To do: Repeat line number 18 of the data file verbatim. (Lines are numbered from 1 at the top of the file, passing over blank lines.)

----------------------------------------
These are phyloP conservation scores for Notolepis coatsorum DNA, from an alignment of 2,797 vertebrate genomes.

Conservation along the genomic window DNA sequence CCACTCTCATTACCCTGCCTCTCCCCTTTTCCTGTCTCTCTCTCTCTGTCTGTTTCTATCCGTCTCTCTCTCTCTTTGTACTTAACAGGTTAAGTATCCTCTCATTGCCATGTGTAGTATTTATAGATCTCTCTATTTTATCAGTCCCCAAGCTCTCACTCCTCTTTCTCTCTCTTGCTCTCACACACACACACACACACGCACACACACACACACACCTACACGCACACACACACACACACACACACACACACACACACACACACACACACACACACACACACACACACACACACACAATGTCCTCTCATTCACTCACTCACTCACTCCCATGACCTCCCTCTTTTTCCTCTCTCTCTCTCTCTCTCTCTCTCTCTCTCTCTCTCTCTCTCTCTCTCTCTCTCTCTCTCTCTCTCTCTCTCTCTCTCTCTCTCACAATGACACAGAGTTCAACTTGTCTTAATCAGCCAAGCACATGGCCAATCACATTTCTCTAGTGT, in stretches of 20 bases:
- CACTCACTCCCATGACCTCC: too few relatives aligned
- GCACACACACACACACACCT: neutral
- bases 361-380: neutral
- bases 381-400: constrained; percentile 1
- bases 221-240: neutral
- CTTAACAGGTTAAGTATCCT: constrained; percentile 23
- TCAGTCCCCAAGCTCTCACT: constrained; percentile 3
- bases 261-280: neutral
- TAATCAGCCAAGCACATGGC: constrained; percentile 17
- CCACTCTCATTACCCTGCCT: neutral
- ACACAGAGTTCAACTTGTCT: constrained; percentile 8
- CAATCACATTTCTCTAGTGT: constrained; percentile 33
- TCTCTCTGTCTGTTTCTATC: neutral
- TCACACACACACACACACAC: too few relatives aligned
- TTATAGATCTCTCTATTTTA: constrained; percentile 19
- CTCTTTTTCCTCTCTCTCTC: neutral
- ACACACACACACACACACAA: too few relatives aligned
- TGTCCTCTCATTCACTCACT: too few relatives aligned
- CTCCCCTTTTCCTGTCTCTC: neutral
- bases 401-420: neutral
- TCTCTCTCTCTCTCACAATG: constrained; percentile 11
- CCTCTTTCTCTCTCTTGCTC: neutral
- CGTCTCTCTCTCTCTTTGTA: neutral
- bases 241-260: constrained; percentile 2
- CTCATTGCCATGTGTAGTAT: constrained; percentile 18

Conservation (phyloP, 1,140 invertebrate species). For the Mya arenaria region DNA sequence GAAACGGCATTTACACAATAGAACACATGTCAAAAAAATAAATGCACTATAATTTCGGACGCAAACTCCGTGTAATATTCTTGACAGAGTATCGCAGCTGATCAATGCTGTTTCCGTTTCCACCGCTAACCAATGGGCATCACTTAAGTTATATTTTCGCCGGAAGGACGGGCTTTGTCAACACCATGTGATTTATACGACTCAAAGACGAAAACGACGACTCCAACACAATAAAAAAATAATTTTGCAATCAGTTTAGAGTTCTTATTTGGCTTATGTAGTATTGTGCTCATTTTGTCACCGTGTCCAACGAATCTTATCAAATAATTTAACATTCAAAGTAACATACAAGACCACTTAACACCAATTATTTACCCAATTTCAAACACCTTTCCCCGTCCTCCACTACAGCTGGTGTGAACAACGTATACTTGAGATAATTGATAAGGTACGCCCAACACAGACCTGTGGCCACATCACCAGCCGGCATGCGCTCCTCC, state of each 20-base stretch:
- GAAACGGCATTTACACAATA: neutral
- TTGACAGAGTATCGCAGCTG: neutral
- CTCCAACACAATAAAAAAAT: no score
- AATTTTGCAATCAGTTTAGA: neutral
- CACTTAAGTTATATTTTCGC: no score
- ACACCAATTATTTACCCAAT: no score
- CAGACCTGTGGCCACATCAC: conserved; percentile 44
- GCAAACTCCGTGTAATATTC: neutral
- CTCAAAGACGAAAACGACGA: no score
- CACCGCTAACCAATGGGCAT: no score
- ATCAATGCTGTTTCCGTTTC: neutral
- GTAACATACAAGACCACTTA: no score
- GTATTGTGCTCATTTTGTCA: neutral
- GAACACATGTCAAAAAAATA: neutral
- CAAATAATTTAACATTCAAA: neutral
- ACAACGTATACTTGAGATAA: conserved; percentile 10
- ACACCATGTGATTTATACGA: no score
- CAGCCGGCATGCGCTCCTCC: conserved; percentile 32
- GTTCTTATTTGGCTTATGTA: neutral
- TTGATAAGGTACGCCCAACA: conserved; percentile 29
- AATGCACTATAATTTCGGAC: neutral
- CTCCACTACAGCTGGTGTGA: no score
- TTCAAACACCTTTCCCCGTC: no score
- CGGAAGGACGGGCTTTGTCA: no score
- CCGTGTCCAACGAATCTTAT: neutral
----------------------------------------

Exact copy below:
- CTCTTTTTCCTCTCTCTCTC: neutral